Seated and standing times, as measured by the same pedal-based powermeter used for both efforts. The left data describe the first effort, undertaken whilst trying to achieve a 4 hour goal at 300w. The right data describe the second effort during which the 100 mile at 300w attempt was made.

The second element of both efforts warranting further analysis is the power drop-off after 3 hours. For both long efforts I averaged almost identical power in the first 3 hours (306w for the first, 305w for the second effort). For the last 55 minutes of the longer first effort my average power was 281w, for the last 33 minutes of the second effort my average power was 274w, an 8% and 10% drop respectively, relative to the first 3 hours. That’s a big, consistent drop-off. I say drop off as the power average for the first 3 hours was very flat (by design) in both efforts but at about 3 hours it really started to get difficult to keep the power up. As stated above, I hypothesize the longer time at work and marginally lower drop-off in the first effort is likely associated with the muscle groups doing the work being different in the two exercises. In addition to simply looking at postponing the time at which power begins to fall, perhaps I could explore averaging less in the first 3 hours. Five or 6 watts doesn't sound like much but it's 2% too high for 3 hours. Any good time-trialist knows that the key to success is being spot on your target, not above or below. Could I have managed to average 301w for that time instead, perhaps allowing me to postpone failure for an additional 10 minutes or more? The answer is that I don't know, but it's something that warrants looking into.

Finally, it's worth bearing in mind the conditions and equipment I used. The day was not perfect (cold with rain to be precise). For any given power speed will be increased with higher temperatures. The average ride temperature on the day of the distance effort was 47 degrees Fahrenheit. A higher temperature would undoubtedly have allowed more speed, but as a trade off, sweating and fluid loss as a result needs to be factored in. Nonetheless, 10-15 degrees increased temperature would probably have been a net gain. Of more significance is the equipment used. I was bundled up in weatherproof gear- not much consideration of aerodynamics. On a warmer and dryer day, an aero jersey or skin suit would have provided free speed. As the day was forecast for rain I took the decision to use my standard road bike with training wheels (tubeless for puncture protection- which didn't help but did at least allow a very quick repair). Using my competition racing bike, with faster tires, more aerodynamic wheels and components would have been free speed. I don't however regret my equipment decision. I was pretty cold as it was (gear changes got hard with numb hands at some points)- wearing less was not an option. If I got a puncture even with tubeless, how many may I have got with silky fast and supple, but thin, racing tyres? Who knows, but as things stand, conditions being equal, I would have made the same choices. As for a TT bike- no chance for 4 hours! My current TT bike position is arranged for up to maybe 60 minutes and the time and effort to adapt it for a more Iron Man-esque effort was not available in the few months up to the attempt- fitness and power were a priority. In future, it would be a definite option with a longer build-up.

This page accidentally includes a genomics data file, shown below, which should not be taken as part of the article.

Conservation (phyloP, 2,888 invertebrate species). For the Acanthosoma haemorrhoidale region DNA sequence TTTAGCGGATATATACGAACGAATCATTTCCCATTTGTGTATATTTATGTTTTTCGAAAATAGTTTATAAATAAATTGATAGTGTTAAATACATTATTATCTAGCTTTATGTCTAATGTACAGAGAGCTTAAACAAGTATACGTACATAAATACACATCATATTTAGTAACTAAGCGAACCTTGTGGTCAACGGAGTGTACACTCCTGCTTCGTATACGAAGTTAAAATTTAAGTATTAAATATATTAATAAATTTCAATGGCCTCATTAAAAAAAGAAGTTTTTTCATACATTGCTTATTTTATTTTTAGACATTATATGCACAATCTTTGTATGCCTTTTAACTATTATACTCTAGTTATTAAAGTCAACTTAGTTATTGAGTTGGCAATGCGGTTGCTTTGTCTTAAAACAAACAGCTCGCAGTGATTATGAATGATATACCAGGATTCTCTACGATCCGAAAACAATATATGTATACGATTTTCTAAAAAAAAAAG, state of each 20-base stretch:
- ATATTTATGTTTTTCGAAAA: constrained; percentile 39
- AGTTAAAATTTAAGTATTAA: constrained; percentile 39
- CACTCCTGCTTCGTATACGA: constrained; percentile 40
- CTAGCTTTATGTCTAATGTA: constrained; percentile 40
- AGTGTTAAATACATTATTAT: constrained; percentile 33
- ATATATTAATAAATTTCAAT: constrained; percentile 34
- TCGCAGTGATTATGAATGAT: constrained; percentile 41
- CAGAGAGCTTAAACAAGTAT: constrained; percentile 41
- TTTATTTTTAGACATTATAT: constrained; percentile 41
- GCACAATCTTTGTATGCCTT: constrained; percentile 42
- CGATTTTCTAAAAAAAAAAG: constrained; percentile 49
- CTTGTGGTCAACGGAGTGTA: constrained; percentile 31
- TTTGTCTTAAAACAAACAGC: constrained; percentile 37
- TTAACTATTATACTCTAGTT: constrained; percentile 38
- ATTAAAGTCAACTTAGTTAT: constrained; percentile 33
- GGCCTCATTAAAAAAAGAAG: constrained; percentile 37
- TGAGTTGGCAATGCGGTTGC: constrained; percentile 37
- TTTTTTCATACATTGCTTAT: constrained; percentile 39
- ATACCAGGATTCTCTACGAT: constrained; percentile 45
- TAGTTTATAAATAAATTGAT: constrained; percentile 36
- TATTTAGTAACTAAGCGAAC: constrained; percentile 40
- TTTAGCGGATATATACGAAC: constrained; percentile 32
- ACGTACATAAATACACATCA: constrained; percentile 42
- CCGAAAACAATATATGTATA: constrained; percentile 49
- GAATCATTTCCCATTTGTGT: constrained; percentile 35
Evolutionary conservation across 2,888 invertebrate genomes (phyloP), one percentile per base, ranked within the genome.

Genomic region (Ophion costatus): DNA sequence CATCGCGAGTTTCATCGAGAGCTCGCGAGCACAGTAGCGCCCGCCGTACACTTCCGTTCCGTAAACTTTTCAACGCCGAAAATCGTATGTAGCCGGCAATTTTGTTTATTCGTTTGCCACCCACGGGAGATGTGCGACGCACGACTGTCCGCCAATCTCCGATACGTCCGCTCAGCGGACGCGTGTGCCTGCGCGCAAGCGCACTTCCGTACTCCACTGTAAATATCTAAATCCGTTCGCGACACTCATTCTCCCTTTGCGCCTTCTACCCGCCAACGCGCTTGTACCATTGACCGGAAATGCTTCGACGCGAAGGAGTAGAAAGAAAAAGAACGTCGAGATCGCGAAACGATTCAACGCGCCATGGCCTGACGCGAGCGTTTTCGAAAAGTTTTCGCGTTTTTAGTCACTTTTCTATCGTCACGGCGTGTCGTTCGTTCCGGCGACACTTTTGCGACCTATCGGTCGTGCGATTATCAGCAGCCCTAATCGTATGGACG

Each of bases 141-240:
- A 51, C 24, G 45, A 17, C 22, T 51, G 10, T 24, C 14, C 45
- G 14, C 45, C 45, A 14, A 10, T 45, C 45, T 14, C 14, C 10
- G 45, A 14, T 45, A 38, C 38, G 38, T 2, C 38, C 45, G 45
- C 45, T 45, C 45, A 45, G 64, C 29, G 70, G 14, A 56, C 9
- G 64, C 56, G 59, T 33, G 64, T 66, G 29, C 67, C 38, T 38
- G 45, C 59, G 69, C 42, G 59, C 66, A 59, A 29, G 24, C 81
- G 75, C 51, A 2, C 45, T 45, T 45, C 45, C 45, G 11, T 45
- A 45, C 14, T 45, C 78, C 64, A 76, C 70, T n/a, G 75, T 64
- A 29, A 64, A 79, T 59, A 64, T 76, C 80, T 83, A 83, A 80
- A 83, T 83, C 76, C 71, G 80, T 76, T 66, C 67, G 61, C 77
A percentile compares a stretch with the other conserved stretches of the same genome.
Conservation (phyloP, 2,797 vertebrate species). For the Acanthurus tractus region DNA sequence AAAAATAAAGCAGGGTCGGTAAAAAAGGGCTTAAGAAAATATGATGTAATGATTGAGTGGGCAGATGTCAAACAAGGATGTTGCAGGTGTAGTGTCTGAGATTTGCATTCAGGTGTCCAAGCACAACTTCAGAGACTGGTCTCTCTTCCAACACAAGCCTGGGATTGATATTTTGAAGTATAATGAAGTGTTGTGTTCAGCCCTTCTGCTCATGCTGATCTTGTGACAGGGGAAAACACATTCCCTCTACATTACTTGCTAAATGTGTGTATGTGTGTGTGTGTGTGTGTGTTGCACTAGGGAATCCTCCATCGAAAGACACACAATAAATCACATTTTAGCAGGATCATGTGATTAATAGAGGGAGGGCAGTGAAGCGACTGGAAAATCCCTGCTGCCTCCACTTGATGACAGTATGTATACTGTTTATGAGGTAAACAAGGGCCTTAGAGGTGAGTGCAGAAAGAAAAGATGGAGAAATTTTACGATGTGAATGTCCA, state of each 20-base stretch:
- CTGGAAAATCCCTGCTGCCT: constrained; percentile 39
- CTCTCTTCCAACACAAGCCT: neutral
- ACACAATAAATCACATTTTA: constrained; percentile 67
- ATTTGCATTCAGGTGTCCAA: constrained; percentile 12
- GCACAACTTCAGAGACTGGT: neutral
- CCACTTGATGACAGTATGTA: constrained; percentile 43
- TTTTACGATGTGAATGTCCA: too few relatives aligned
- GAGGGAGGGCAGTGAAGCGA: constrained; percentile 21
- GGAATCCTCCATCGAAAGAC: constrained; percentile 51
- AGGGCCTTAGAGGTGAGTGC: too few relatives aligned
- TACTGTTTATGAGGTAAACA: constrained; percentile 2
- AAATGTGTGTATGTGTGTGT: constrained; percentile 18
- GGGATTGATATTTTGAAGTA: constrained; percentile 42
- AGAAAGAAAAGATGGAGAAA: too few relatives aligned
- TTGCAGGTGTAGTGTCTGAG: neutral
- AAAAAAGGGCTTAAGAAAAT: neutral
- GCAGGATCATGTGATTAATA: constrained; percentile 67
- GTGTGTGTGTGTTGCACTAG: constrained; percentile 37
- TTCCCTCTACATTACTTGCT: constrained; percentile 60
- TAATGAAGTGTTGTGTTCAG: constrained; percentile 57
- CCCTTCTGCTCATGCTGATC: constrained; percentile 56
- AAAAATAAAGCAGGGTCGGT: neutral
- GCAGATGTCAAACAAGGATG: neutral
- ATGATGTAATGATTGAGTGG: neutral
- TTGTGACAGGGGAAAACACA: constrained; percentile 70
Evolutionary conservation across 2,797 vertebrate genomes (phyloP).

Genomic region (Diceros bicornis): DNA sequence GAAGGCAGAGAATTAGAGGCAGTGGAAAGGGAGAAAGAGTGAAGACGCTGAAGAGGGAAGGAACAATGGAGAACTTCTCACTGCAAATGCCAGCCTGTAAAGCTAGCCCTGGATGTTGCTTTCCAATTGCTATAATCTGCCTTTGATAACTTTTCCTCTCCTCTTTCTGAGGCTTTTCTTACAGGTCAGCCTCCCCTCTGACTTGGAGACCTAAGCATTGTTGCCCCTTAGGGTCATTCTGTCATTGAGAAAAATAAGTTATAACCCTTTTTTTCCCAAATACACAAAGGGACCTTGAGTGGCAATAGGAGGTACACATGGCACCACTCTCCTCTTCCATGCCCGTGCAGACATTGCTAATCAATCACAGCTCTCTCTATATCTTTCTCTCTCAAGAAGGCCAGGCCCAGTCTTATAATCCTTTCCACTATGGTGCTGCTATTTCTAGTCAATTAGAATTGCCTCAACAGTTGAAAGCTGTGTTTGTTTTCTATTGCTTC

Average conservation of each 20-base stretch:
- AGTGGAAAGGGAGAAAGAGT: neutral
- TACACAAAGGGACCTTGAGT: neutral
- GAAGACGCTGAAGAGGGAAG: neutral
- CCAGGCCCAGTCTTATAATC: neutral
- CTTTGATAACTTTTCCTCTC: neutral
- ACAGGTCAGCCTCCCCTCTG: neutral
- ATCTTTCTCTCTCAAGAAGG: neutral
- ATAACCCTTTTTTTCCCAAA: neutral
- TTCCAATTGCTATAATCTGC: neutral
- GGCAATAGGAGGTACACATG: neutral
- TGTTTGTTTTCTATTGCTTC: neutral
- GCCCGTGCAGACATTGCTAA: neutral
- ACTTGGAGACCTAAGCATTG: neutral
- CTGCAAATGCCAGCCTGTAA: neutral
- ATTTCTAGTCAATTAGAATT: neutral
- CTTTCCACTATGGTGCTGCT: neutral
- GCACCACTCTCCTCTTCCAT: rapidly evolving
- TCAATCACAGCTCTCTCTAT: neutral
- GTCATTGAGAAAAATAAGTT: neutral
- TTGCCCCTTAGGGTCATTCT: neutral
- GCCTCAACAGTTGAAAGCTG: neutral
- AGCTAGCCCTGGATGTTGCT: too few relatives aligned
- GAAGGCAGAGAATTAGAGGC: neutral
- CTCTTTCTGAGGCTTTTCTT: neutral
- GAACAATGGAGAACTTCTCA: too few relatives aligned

I came up a little short on the day. But I'm relatively content with the work and progress I made in 3 months. I took two weeks off the bike completely and went on holiday at the end of the Summer. My first day back on the bike was 9th September 2019, with the effort on 22nd December. I got quite far (90 miles to be exact) but not quite far enough. Next time, I think I can do it. I think I can get to 100.

Click [here] for the next blog in this series.